It will involve both changes in regulations, intended to make federal agency environmental rules more consistent with each other, and greater consideration for the effect logging would have on animals and other plants earlier in the process. Some changes will require congressional action.
Reflecting the need to win approval of the House and Senate and foreshadowing lengthy political fights to accomplish the full goals Bush is likely to outline, a senior forest official said: "My gut tells me if we could have done them on our own we would have done them.... We can't do it without going to Congress."
Adding that greater attention is needed to the dangers that lurk in forests in which brush, dead trees and other fuel have been allowed to build up, he referred to the current rash of fires and warned: "We could have many, many years just like this."
But environmentalists argue that the administration is using the fires as an excuse to reach for much broader changes.
"We're all stuck on fires right now, but the Bush administration is talking about changes in environmental law on the books since 1970," said Susan Ash, wilderness campaign director of the Oregon Natural Resources Council, an environmental group.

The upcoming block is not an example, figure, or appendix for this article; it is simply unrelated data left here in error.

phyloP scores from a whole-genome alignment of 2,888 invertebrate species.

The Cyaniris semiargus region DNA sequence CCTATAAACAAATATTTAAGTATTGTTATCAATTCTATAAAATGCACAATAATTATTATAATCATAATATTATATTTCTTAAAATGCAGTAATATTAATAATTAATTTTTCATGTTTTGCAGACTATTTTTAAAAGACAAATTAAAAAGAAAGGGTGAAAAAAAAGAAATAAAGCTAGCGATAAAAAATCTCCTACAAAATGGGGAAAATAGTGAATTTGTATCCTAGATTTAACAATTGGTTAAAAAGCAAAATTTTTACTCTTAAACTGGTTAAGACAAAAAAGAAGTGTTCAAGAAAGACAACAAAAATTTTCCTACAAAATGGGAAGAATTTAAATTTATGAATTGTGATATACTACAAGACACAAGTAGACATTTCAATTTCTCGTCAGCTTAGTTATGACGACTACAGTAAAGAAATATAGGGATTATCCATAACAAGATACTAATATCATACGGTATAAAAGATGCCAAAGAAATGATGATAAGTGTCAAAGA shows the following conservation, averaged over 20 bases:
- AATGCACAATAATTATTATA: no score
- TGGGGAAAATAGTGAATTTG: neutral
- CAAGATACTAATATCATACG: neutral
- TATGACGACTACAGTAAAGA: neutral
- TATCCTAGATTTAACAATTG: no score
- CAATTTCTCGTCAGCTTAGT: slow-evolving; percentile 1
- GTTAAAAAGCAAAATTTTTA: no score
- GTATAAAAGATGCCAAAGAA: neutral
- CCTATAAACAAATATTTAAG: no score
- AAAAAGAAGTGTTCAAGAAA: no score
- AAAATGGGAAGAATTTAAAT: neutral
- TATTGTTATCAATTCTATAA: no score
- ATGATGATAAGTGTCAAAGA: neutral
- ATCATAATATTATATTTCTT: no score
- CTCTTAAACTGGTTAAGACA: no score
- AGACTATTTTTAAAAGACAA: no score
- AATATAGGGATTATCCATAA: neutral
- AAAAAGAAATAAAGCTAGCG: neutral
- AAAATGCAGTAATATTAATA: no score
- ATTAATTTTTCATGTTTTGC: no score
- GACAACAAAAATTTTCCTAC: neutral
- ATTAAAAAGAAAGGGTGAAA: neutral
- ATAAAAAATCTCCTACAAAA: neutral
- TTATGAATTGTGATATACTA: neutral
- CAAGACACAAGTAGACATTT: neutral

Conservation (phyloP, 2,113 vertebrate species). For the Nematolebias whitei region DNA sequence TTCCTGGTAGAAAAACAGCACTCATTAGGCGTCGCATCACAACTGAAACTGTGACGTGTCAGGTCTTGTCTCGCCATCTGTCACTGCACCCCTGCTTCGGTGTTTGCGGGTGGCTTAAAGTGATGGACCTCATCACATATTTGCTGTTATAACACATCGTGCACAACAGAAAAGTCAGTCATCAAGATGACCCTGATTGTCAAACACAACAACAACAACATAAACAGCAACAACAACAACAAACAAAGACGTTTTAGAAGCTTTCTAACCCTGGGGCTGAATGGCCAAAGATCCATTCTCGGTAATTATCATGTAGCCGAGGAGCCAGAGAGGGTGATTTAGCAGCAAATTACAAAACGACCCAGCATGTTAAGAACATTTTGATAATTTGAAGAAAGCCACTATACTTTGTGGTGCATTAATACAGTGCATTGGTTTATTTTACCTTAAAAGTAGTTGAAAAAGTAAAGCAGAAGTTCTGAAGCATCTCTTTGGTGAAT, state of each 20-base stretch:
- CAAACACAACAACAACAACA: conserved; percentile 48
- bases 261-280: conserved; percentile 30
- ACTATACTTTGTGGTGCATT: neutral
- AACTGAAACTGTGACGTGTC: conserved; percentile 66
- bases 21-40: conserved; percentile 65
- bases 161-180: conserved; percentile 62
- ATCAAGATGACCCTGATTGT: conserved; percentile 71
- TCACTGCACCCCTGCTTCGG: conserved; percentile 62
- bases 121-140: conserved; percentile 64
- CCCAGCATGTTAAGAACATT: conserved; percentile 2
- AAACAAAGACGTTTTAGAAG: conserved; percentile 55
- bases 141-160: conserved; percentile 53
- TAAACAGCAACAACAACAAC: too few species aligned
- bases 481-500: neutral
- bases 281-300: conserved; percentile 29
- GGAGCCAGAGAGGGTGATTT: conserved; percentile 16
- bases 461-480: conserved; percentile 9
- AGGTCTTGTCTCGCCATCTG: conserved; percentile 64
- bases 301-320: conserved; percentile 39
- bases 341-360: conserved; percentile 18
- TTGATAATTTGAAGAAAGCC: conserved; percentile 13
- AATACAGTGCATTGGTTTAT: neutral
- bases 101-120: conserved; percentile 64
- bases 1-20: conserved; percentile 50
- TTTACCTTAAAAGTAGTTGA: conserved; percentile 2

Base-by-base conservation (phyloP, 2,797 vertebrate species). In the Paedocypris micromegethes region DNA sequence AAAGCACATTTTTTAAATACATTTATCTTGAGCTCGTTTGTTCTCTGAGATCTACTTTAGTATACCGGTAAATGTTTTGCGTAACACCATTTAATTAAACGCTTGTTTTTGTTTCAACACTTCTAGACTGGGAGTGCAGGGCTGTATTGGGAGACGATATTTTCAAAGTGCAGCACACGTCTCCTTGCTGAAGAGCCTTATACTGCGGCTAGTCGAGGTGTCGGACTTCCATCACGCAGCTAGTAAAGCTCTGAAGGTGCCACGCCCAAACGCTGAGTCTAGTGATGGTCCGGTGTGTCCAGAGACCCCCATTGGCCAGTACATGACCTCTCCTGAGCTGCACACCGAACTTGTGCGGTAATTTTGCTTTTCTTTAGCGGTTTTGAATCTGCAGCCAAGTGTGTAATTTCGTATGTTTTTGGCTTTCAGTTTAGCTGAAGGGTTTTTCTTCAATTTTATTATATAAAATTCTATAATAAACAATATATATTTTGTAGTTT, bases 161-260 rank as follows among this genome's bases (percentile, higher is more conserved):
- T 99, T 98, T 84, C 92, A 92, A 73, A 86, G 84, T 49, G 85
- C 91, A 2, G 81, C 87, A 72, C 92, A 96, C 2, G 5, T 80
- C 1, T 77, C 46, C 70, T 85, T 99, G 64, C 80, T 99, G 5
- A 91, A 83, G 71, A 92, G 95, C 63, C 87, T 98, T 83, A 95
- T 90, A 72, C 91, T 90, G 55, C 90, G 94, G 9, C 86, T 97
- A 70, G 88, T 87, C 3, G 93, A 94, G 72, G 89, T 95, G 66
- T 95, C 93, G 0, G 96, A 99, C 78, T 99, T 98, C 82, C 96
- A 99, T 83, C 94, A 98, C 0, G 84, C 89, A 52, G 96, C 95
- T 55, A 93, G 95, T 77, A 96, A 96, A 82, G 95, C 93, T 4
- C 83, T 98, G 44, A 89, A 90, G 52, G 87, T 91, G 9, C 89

But, said Chris West, a vice president of the American Forest Resource Council, a timber industry group: "We've burned up half a million acres of Oregon's forests. It's high time the federal government began to seriously address concerns about the health of Western forests."
By delving into the forestry issue, Bush is entering an area of great political sensitivities in Oregon: In the most populated regions of the state, around Portland, there are strong environmental sentiments likely to oppose measure to promote logging. But pollsters report that in the rural areas more economically dependent on the forests, support grows for more aggressive logging.
With unemployment above 7%, Oregon has consistently been one of the states with the highest rate of joblessness over the last year. The timber industry, once the top source of employment, has been passed by the high-tech industry as the state's biggest provider of jobs.
Bob Moore, a public opinion researcher who conducts polls for Republican candidates as well as timber concerns and utilities, said that concern about forest fires had grown so great that "any action [by Bush] is going to be seen as potentially helpful."
"The feeling is a lot of ground is being burned and the federal government hasn't done anything about it."